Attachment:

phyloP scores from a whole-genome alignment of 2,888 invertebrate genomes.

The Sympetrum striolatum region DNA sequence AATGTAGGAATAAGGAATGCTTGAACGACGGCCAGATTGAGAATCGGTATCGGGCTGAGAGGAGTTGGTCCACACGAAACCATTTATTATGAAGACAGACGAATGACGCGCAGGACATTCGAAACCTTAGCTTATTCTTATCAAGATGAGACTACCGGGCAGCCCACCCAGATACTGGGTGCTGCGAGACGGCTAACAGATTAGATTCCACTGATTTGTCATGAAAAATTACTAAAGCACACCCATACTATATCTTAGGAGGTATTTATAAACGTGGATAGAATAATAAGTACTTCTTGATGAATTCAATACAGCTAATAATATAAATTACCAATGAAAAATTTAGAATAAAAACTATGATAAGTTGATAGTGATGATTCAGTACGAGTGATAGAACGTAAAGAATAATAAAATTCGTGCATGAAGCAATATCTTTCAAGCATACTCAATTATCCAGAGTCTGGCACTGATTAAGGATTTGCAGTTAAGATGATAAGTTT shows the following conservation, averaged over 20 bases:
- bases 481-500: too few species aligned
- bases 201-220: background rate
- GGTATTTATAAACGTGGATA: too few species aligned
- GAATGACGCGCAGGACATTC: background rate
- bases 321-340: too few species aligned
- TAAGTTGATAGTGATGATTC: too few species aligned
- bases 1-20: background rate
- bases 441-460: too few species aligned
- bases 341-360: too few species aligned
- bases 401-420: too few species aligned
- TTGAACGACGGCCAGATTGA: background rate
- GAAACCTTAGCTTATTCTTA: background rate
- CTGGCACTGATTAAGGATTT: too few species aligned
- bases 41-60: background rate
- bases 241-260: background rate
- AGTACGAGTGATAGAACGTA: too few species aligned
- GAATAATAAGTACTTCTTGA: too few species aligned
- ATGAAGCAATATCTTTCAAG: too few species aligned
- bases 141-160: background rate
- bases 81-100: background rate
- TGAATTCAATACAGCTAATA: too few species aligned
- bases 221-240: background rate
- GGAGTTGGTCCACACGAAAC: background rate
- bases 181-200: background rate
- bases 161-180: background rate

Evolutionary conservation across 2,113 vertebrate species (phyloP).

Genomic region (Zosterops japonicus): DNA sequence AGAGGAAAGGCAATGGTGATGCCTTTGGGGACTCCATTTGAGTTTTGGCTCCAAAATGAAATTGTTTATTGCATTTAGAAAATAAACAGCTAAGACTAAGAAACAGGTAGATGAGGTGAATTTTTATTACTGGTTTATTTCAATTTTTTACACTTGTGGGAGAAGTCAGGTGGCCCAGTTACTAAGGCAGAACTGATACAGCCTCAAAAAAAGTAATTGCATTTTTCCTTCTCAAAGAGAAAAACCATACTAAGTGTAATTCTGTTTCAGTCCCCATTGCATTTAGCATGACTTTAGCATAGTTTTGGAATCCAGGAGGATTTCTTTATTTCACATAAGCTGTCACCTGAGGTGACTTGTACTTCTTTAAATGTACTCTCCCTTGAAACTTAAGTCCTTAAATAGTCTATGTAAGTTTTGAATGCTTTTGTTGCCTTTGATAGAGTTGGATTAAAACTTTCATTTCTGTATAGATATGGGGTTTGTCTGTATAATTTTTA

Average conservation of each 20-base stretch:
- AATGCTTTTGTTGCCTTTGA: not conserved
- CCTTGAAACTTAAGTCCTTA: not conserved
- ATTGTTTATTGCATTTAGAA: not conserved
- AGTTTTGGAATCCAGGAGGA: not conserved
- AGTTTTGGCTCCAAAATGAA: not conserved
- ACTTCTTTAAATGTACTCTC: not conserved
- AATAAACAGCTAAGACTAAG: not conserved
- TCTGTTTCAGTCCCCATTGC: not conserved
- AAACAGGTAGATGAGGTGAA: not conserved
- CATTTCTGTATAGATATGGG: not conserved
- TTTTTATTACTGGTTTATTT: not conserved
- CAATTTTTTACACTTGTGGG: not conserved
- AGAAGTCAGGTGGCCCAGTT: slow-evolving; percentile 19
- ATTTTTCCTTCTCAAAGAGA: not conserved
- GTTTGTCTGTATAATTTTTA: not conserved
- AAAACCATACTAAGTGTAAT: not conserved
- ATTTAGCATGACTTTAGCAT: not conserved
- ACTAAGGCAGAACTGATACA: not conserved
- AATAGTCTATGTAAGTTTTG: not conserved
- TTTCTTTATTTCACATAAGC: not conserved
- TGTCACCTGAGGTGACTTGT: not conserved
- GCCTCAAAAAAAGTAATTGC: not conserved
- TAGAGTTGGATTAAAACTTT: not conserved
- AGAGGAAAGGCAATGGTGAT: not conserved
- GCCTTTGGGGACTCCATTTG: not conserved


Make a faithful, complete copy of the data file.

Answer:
phyloP scores from a whole-genome alignment of 2,888 invertebrate genomes.

The Sympetrum striolatum region DNA sequence AATGTAGGAATAAGGAATGCTTGAACGACGGCCAGATTGAGAATCGGTATCGGGCTGAGAGGAGTTGGTCCACACGAAACCATTTATTATGAAGACAGACGAATGACGCGCAGGACATTCGAAACCTTAGCTTATTCTTATCAAGATGAGACTACCGGGCAGCCCACCCAGATACTGGGTGCTGCGAGACGGCTAACAGATTAGATTCCACTGATTTGTCATGAAAAATTACTAAAGCACACCCATACTATATCTTAGGAGGTATTTATAAACGTGGATAGAATAATAAGTACTTCTTGATGAATTCAATACAGCTAATAATATAAATTACCAATGAAAAATTTAGAATAAAAACTATGATAAGTTGATAGTGATGATTCAGTACGAGTGATAGAACGTAAAGAATAATAAAATTCGTGCATGAAGCAATATCTTTCAAGCATACTCAATTATCCAGAGTCTGGCACTGATTAAGGATTTGCAGTTAAGATGATAAGTTT shows the following conservation, averaged over 20 bases:
- bases 481-500: too few species aligned
- bases 201-220: background rate
- GGTATTTATAAACGTGGATA: too few species aligned
- GAATGACGCGCAGGACATTC: background rate
- bases 321-340: too few species aligned
- TAAGTTGATAGTGATGATTC: too few species aligned
- bases 1-20: background rate
- bases 441-460: too few species aligned
- bases 341-360: too few species aligned
- bases 401-420: too few species aligned
- TTGAACGACGGCCAGATTGA: background rate
- GAAACCTTAGCTTATTCTTA: background rate
- CTGGCACTGATTAAGGATTT: too few species aligned
- bases 41-60: background rate
- bases 241-260: background rate
- AGTACGAGTGATAGAACGTA: too few species aligned
- GAATAATAAGTACTTCTTGA: too few species aligned
- ATGAAGCAATATCTTTCAAG: too few species aligned
- bases 141-160: background rate
- bases 81-100: background rate
- TGAATTCAATACAGCTAATA: too few species aligned
- bases 221-240: background rate
- GGAGTTGGTCCACACGAAAC: background rate
- bases 181-200: background rate
- bases 161-180: background rate

Evolutionary conservation across 2,113 vertebrate species (phyloP).

Genomic region (Zosterops japonicus): DNA sequence AGAGGAAAGGCAATGGTGATGCCTTTGGGGACTCCATTTGAGTTTTGGCTCCAAAATGAAATTGTTTATTGCATTTAGAAAATAAACAGCTAAGACTAAGAAACAGGTAGATGAGGTGAATTTTTATTACTGGTTTATTTCAATTTTTTACACTTGTGGGAGAAGTCAGGTGGCCCAGTTACTAAGGCAGAACTGATACAGCCTCAAAAAAAGTAATTGCATTTTTCCTTCTCAAAGAGAAAAACCATACTAAGTGTAATTCTGTTTCAGTCCCCATTGCATTTAGCATGACTTTAGCATAGTTTTGGAATCCAGGAGGATTTCTTTATTTCACATAAGCTGTCACCTGAGGTGACTTGTACTTCTTTAAATGTACTCTCCCTTGAAACTTAAGTCCTTAAATAGTCTATGTAAGTTTTGAATGCTTTTGTTGCCTTTGATAGAGTTGGATTAAAACTTTCATTTCTGTATAGATATGGGGTTTGTCTGTATAATTTTTA

Average conservation of each 20-base stretch:
- AATGCTTTTGTTGCCTTTGA: not conserved
- CCTTGAAACTTAAGTCCTTA: not conserved
- ATTGTTTATTGCATTTAGAA: not conserved
- AGTTTTGGAATCCAGGAGGA: not conserved
- AGTTTTGGCTCCAAAATGAA: not conserved
- ACTTCTTTAAATGTACTCTC: not conserved
- AATAAACAGCTAAGACTAAG: not conserved
- TCTGTTTCAGTCCCCATTGC: not conserved
- AAACAGGTAGATGAGGTGAA: not conserved
- CATTTCTGTATAGATATGGG: not conserved
- TTTTTATTACTGGTTTATTT: not conserved
- CAATTTTTTACACTTGTGGG: not conserved
- AGAAGTCAGGTGGCCCAGTT: slow-evolving; percentile 19
- ATTTTTCCTTCTCAAAGAGA: not conserved
- GTTTGTCTGTATAATTTTTA: not conserved
- AAAACCATACTAAGTGTAAT: not conserved
- ATTTAGCATGACTTTAGCAT: not conserved
- ACTAAGGCAGAACTGATACA: not conserved
- AATAGTCTATGTAAGTTTTG: not conserved
- TTTCTTTATTTCACATAAGC: not conserved
- TGTCACCTGAGGTGACTTGT: not conserved
- GCCTCAAAAAAAGTAATTGC: not conserved
- TAGAGTTGGATTAAAACTTT: not conserved
- AGAGGAAAGGCAATGGTGAT: not conserved
- GCCTTTGGGGACTCCATTTG: not conserved